EQ2 ugliness, nothing to share with the "Uncanny Valley"

Mostly a “rant” thread branching from the other one.

As I and others commented, EQ2 houses both some of the best and the worst art you’ll ever see. Too often this ugliness is justified with the “Uncanny Valley” theory. My opinion is that, instead, that theory has NOTHING to share with the ugliness in this and other games.

That theory came from the observation of high quality CG and robots and was “ported” inappropriately even to games. But we definitely aren’t there yet. And if these games look awful it’s just because the artists are rushing their work without giving it any thought or polish (which is typical of mmorpgs).

In EQ2 lots of art and animations are placeholders. They would be subpar for even a low-cost console product. They are aproximate and obviously rushed out. They shows no care for the detail.

If WoW is successful it’s also because the developers landed on the mmorpg genre after a lot of experience with single-player games, where that approximation wouldn’t be tolerated (which is also why I’d like to see more competent companies joining, instead of mmorpg companies coming out of the blue). This is something that even other companies should learn, because SOE is not alone.

Now TELL ME how you can you even think to the “Uncanny Valley” when the art is way more approximate and unrealistic even compared to WoW.

The next example is an Ogre and the model is not too bad (if it wasn’t for the hair). But again it show a similar lack of polish. Look for example at the black seams on the chest. And tell me how the texture of the chest piece made out to a released product. Come on. All these screenshots are taken with the game set at high quality.

This one shows the lack of polish in the animations. It reminds me closely SWG where the bad clipping was a rule instead of an exception. Here the hands of the girl sink right in the hips. The model has also other problems that don’t show on the screenshot.

This one speaks for itself. Come on, look at that shoulder. It is just plain bad. Also consider that the animation should be about this guy drinking from a jug… with his hair. The animator didn’t even care to move the jug closer to the mouth and the arm goes right above the head. It’s another obvious example of the approximation and complete lack of care with the animations.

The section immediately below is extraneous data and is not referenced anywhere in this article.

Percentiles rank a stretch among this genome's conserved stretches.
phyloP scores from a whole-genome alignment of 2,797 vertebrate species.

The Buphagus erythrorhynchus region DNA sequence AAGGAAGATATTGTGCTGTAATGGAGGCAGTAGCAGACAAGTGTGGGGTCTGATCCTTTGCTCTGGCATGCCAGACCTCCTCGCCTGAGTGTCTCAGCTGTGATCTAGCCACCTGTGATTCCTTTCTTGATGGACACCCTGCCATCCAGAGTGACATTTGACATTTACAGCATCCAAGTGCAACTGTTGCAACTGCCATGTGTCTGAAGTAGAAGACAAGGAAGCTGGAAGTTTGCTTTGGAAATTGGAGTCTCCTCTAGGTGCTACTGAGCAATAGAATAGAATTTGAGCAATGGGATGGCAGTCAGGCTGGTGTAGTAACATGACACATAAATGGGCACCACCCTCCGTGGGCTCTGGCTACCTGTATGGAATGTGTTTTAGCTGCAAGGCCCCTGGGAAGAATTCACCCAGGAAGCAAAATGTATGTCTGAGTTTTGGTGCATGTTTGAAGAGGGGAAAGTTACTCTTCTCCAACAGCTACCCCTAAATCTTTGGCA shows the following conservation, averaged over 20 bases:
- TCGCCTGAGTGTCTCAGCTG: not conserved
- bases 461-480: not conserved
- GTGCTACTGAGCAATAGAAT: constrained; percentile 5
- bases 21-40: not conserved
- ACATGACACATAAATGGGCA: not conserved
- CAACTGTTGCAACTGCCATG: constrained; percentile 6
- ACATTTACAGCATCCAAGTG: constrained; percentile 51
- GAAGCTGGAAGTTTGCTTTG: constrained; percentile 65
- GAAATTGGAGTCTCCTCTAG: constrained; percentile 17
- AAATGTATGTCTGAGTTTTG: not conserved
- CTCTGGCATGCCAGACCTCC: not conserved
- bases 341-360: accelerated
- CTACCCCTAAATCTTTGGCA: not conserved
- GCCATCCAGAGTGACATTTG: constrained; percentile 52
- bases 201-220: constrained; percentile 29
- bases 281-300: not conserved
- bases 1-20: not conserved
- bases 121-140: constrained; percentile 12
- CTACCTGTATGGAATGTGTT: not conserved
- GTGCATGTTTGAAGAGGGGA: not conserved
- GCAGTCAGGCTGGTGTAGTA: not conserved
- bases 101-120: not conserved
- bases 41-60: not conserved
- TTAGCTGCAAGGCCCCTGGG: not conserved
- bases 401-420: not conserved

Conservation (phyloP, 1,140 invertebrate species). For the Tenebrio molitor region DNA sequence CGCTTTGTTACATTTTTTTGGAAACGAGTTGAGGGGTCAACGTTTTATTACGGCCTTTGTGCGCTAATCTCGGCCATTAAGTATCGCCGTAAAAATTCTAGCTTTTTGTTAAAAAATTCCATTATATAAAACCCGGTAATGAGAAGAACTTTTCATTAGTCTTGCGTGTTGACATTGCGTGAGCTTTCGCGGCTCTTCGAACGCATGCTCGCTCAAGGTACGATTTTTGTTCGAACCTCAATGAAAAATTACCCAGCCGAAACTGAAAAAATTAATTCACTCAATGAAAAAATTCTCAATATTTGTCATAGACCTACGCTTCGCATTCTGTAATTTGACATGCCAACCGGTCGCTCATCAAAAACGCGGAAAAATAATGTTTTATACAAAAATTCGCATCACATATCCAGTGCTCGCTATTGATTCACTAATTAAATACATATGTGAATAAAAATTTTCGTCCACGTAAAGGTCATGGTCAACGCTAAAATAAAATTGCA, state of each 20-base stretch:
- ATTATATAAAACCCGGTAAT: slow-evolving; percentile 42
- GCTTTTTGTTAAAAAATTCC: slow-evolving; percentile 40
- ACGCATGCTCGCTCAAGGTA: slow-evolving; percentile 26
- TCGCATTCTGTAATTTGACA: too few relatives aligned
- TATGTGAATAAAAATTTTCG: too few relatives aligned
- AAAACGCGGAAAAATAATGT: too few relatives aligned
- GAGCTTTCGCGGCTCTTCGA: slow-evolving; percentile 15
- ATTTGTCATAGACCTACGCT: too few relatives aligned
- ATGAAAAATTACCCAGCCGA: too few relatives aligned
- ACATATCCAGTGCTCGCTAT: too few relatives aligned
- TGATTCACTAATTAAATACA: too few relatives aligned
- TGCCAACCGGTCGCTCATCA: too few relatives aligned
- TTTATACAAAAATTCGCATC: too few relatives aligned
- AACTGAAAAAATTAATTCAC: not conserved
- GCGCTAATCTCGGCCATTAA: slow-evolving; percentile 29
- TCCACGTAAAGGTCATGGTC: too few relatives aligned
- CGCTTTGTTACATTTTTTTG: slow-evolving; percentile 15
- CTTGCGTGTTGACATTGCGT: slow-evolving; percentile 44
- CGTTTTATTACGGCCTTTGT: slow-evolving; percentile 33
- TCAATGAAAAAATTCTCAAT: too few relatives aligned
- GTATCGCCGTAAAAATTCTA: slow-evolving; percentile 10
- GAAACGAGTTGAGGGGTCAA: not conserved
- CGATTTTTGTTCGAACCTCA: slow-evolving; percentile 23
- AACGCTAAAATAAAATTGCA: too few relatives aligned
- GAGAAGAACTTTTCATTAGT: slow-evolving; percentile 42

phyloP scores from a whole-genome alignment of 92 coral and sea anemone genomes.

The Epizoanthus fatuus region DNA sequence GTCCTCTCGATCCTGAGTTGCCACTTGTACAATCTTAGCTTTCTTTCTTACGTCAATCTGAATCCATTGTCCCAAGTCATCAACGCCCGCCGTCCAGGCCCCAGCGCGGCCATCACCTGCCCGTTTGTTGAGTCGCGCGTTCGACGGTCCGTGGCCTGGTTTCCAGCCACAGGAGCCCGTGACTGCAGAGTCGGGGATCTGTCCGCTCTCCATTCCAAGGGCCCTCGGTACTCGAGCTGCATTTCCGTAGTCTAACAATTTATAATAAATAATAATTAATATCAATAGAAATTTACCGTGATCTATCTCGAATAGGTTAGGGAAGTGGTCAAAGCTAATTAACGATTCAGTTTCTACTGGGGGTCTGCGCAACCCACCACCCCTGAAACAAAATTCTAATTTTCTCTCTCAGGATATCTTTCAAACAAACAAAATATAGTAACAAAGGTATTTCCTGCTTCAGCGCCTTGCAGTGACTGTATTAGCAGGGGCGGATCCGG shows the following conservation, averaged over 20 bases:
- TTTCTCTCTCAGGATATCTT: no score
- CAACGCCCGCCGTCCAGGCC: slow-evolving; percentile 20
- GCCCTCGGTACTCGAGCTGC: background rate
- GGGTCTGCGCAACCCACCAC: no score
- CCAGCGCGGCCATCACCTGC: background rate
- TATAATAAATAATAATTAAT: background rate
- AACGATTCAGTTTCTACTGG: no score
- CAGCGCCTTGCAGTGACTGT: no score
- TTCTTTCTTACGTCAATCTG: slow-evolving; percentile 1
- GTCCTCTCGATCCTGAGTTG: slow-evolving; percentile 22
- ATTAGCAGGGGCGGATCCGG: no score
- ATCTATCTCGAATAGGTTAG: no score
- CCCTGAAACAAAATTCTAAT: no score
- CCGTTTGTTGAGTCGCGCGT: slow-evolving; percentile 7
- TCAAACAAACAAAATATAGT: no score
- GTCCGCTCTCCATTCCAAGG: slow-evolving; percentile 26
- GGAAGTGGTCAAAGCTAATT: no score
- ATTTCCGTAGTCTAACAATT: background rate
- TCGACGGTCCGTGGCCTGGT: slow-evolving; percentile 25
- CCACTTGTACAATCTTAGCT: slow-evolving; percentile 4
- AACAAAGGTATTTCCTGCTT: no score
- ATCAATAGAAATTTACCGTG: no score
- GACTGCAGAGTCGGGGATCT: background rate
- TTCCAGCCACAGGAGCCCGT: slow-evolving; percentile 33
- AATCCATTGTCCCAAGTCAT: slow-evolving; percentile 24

This shows what I say about 3d. You can make a shit model look decent with a great texture but you’ll always ruin a great model with a shit texture. To have a black seam down the middle of that ogre is really lazy on the part of the artists and the only way I’d excuse it is if someone higher up said “We need it right now just throw it in the game”.

HRose, what graphics settings are you using btw? Those shots look a lot uglier than what I remember from my month of EQ2 play.

This is another one showing the lack of polish in the animations. The troll is supposed to mix something in the bowl and the spoon goes right through it. I guess it was again too hard to center the spoon on the bowl.

And finally a troll. The model behind wouldn’t be too bad but the hair are just plain wrong. They don’t even seem to belong to the image. This is the best that the newest graphic engines can deliver?

My opinion is rather simple. Some of the art in EQ2 is really awful. I took these screenshots in about five minutes, it’s really not hard to find examples like these. Pretty much everywhere you can see something that just looks plain wrong.

This has surely nothing to do with the “Uncanny Valley”. These aren’t problems related to the use of an advanced graphic engine. These are the result of rushed out work, simply put.

It’s not a problem of “style”. It’s not about going “gritty and realistic” instead of “cartoony”. This is just a problem of care in what is being added to the game. Blizzard’s artists are clearly much more talented and/or have much more time available to polish what they do. Paying attention to every element instead of just throwing in all they find laying around without any common sense or discretion.